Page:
A Day at the
On Wednesday, January 25, 2006, state Senator Steven A. Baddour (D-Methuen) welcomed about 20 local area high schoolers to the first meeting of his Student Advisory Committee at the Mass-achusetts State House in Boston.
The Student Advisory Committee is a group of high school students who meet frequently and discuss and debate the important issues facing our state.
Members of the Committee were nominated by their schools Student Council. At Methuen High School, my best friend Rosemarie, and our friend from school Mary, were nominated to attend. Since I had previously discussed attending the event with Senator Baddour, I was added to the Methuen list. We went with the Student Council advisor, Mr. Peirce.
We all woke up early in the morning to catch the 7:30 a.m. train from Bradford to Boston. We were greeted by an MBTA official who guaranteed us a spot on the train. They were expecting approximately 20 students, but we were the only ones who showed up. We had a great time on the train. Mr. Peirce, who had gotten only three hours of sleep the night before, decided to take a nap. We had a lot of fun taking pictures of him sleeping.
About an hour later, we arrived at North Station in Boston. We then boarded the subway and rode it to Park Street, the subway stop closest to the State House. After departing the subway car, we walked a short distance to the front gates of the State House. I had Rosemarie take a picture of me standing in front of the building. At this point, I was already self-assured that we were in for an exciting day.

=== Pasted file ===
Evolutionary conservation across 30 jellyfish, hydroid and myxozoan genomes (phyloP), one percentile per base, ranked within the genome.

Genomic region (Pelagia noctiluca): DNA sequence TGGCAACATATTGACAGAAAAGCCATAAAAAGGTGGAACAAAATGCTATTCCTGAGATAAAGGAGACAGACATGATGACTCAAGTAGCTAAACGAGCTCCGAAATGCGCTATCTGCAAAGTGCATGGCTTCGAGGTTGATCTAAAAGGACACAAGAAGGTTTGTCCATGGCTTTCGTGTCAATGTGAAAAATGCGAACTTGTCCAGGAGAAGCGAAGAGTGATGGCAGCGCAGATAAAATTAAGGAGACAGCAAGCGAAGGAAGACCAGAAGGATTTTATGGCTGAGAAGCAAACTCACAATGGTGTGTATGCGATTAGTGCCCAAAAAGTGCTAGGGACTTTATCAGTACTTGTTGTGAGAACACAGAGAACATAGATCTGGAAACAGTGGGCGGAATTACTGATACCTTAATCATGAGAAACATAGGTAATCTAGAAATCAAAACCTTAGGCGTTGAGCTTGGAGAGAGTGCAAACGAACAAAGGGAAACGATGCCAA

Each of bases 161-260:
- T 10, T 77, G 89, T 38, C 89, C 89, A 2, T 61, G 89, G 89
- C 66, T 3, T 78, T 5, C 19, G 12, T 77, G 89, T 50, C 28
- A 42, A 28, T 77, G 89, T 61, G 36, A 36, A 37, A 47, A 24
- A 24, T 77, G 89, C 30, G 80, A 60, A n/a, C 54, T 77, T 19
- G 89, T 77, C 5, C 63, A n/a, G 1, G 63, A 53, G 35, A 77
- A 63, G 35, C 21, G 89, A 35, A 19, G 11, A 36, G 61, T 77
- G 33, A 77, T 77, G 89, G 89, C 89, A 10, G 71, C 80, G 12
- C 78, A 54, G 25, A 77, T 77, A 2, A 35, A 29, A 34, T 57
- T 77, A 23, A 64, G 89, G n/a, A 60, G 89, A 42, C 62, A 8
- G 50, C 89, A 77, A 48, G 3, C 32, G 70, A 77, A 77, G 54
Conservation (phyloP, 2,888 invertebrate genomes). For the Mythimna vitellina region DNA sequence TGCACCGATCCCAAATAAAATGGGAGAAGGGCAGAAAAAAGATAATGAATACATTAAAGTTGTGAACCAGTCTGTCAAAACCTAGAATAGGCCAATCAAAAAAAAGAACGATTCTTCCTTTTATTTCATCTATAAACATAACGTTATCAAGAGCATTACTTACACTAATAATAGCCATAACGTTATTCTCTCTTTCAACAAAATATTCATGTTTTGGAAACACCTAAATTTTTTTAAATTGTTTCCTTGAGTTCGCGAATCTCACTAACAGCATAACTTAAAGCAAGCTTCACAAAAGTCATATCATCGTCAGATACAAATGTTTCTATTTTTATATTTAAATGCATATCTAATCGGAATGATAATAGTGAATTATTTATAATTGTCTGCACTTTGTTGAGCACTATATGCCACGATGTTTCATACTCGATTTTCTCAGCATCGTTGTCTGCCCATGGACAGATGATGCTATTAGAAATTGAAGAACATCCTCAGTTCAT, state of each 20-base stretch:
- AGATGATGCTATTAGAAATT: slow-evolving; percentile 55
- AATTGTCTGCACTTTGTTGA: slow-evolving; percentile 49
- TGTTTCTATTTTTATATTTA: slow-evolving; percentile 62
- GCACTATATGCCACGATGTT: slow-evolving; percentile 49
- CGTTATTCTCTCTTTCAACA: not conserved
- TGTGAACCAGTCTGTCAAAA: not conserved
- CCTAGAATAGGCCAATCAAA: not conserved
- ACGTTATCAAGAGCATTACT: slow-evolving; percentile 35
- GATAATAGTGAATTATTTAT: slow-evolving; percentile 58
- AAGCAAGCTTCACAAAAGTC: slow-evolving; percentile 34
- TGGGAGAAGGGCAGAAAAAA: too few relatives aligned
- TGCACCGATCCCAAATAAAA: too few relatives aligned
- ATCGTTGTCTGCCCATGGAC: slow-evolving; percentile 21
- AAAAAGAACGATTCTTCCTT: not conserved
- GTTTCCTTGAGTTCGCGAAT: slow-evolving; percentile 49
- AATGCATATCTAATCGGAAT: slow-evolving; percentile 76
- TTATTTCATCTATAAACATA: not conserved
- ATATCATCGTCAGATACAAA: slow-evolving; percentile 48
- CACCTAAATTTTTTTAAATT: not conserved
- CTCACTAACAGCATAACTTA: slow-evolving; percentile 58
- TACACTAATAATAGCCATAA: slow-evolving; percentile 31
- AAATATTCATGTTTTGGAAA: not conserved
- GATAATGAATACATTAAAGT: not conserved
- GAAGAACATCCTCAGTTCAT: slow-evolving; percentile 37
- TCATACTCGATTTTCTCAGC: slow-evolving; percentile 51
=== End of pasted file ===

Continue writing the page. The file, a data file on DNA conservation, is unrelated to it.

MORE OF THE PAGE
After being checked by security officials upon entering the State House, we made our way to the Senate Reading Room, where we were all supposed to meet with the other students at 9:15.
As usual, several groups were late. To pass the time, we filled out Icebreaker sheets to be used in a fun game at a later time in the day.
After everyone had arrived, we all assembled on the grand staircase to take a picture with Senator Baddour and state Treasurer Tim Cahill. When that was done, we all re-assembled in the Senate Reading Room.
The first speaker of the day was Treasurer Cahill. He talked about what he did as state Treasurer. He mentioned several current issues that his office is dealing with, including the re-building of Methuen High School.
After Cahill finished talking, we had the pleasure of hearing from Senate President Bob Travaglini. He talked about what Senators do, and how he opposes gay marriage. He also mentioned that he supports stem cell research, and hopes that Massachusetts will be the first state in the union to discover a cure for cancer by using these stem cells.
Senate President Pro Tempore Stan Rosenberg was up next. He talked about issues such as education, and the proposal to give in-state tuition for illegal aliens. I was unable to sit silently, so I raised my hand after he finished talking about the tuition issue. I asked why these illegal aliens are being put before regular citizens when it comes to education, and he replied by saying that there are only 200 illegal immigrants, or undocumented citizens, as he called them. I wasnt exactly satisfied, but I decided to leave him alone on the issue for the rest of the day.
Following Rosenbergs speech to the group, we headed into the Senate chamber. We got to witness the state Senate in session. It was a very interesting experience. Soon after we walked into the chamber, Senator Baddour mentioned to Senator Rosenberg, We only have two Republicans in this group, (referring to Rosemarie and me). I was amazed that we were the only two Republicans in the entire group.